Sandra Brock, Nitsch Engineering
Phosphorus is a naturally occurring element: it is the second most common mineral in the human body and the 11th most common element in the earth’s crust. So why are Boston and Cambridge requiring building projects to treat and remove phosphorus from stormwater runoff? Along with 33 other communities, Cambridge and Boston fall within the Charles River Watershed, where stormwater that contains high phosphorus levels is a chief contributor to algae blooms. These algae blooms contain toxic Cyanobacteria, which can result in skin and tissue irritations, as well as liver and nervous system damage if ingested; the algae also reduces water clarity and oxygen levels in the water, thus making the habitat less healthy for fish. Due to the link between high phosphorus levels and algae growth, in 2007 the EPA and the Massachusetts Department of Environmental Protection (MassDEP) announced new goals to reduce harmful levels of the phosphorus from entering the Lower Basin of the Charles River through stormwater. By setting a Total Maximum Daily Load (TMDL) that sets discharge limitations and provides removal rates for pollutants like phosphorus, the EPA and MassDEP are able to make sure that each community that contributes to the problem is helping address it. To meet this goal, Boston and Cambridge are enforcing the target of 65% removal of phosphorus from stormwater. Phosphorus can enter stormwater runoff in a variety of ways: fertilizers running off landscaped areas, exhaust or oil emissions from cars, soaps from car washing, erosion and soil sediment from construction sites, and even pet waste. In a developed area such as Cambridge or Boston, which have large areas of impervious surfaces, unnaturally high levels of phosphorus are discharged into stormwater runoff that flows into the Charles River. Good housekeeping measures (e.g., street sweeping) helps reduce phosphorus in stormwater by removing the source. Once phosphorus is in stormwater, it can be found both dissolved in the water and suspended. To remove 65% of the phosphorus from stormwater runoff for a project, you must remove both suspended phosphorus, which is relatively easy, and dissolved phosphorus, which is not easy for many sites. Removal techniques include sediment removal devices such as water quality inlets, an infiltration system that recharges stormwater into the ground, filtering systems, or rainwater harvesting. Depending on your site constraints, removing the last 15% of phosphorus can be expensive to install and maintain. Responding to the new phosphorus removal requirements will impact your project and will likely add costs. Having a knowledgeable, creative, and solution-based engineer is the key to successfully and economically responding to these requirements.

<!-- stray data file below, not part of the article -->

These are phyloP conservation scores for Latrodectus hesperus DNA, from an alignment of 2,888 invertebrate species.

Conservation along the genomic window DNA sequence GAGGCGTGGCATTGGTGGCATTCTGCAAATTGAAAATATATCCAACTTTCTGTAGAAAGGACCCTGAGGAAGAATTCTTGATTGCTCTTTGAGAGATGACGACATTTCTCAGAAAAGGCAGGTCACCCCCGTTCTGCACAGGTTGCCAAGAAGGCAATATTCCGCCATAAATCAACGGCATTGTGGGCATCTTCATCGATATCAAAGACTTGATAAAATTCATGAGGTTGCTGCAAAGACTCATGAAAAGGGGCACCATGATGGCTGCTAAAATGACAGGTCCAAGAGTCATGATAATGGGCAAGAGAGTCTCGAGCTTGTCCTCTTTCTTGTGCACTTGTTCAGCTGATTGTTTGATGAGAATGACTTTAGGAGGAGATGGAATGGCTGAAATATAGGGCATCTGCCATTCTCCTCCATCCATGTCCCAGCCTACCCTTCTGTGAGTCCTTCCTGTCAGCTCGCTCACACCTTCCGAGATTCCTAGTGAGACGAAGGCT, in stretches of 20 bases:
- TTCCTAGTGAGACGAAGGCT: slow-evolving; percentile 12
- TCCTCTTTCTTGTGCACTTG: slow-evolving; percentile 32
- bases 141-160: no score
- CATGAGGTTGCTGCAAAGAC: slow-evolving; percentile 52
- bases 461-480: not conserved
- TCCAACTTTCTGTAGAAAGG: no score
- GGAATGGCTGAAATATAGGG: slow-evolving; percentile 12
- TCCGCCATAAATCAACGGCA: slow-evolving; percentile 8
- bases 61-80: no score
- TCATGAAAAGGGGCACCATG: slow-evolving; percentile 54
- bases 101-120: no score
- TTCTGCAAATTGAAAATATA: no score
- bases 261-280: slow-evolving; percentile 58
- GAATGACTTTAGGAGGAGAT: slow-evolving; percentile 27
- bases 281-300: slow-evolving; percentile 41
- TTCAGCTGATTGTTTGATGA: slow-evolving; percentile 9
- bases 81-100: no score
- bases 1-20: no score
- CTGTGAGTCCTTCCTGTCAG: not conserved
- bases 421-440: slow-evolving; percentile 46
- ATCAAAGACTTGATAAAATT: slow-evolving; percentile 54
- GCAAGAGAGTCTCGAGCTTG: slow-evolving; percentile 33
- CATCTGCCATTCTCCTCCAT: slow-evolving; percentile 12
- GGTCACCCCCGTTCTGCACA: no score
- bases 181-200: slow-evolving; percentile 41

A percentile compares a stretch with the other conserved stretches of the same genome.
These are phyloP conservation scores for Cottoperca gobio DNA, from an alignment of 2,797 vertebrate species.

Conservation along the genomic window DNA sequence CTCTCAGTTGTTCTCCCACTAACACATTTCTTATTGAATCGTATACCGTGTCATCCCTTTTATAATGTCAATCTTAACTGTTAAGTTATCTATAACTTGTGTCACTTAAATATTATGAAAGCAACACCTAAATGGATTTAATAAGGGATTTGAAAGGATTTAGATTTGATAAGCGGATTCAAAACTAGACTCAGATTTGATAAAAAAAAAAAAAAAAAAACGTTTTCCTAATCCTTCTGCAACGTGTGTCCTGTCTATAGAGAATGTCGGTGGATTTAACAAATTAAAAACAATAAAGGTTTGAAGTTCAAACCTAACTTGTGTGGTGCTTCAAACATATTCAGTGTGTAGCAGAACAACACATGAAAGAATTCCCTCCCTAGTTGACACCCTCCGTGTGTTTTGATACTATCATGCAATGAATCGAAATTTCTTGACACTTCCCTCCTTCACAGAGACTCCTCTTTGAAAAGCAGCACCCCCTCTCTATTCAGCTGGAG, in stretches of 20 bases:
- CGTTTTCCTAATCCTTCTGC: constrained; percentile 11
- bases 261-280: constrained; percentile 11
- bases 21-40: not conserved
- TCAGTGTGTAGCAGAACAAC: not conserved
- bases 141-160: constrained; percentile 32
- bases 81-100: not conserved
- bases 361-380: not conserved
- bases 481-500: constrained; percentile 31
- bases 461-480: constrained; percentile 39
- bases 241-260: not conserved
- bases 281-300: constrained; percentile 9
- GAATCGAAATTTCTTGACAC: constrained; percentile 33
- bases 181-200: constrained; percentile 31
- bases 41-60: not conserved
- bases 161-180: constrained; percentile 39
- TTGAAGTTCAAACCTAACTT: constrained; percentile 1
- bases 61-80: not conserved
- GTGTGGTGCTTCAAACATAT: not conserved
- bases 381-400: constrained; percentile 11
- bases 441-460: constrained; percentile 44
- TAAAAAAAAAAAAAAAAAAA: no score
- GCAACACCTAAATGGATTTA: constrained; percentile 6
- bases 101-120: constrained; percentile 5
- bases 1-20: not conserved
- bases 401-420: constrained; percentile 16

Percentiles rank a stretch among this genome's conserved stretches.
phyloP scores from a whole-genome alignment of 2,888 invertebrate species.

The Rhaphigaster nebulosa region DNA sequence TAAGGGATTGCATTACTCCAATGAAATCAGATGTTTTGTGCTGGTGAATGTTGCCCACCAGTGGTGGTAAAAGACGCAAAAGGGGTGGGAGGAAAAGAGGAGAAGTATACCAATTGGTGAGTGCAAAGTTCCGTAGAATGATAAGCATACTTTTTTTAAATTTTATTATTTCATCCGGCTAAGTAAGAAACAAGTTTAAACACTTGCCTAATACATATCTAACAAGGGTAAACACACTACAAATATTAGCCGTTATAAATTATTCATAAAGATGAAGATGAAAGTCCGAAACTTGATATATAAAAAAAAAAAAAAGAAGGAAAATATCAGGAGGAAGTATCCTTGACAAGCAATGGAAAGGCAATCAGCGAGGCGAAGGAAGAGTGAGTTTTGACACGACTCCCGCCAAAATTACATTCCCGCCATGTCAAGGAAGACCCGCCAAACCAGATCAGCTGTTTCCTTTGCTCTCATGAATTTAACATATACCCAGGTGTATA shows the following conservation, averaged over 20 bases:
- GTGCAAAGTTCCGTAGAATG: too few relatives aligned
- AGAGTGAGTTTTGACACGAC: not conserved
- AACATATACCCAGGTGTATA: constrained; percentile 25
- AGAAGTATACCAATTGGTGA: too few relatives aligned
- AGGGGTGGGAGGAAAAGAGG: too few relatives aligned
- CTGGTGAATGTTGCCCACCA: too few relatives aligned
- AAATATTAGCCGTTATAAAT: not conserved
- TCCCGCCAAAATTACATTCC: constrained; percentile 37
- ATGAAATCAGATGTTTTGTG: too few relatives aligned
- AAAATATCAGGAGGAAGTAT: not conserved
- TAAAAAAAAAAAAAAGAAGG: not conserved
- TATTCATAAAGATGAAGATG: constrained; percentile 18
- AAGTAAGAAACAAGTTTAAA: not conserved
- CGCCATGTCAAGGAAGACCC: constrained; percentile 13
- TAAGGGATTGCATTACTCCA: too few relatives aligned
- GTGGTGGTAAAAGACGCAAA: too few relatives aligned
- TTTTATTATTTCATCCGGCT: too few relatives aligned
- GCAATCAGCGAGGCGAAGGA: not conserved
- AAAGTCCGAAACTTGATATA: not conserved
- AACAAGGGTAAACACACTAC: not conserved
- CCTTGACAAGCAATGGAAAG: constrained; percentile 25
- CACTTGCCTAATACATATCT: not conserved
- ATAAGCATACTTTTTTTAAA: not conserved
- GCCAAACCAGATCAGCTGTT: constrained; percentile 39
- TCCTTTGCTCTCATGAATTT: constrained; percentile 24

Sandra Brock, PE, LEED AP BD+C, is chief engineer at Nitsch Engineering, Boston, and a member of the board of directors for USGBC Mass. Chapter and is a monthly contributing Civil Engineering author for the New England Real Estate Journal’s Green Building section.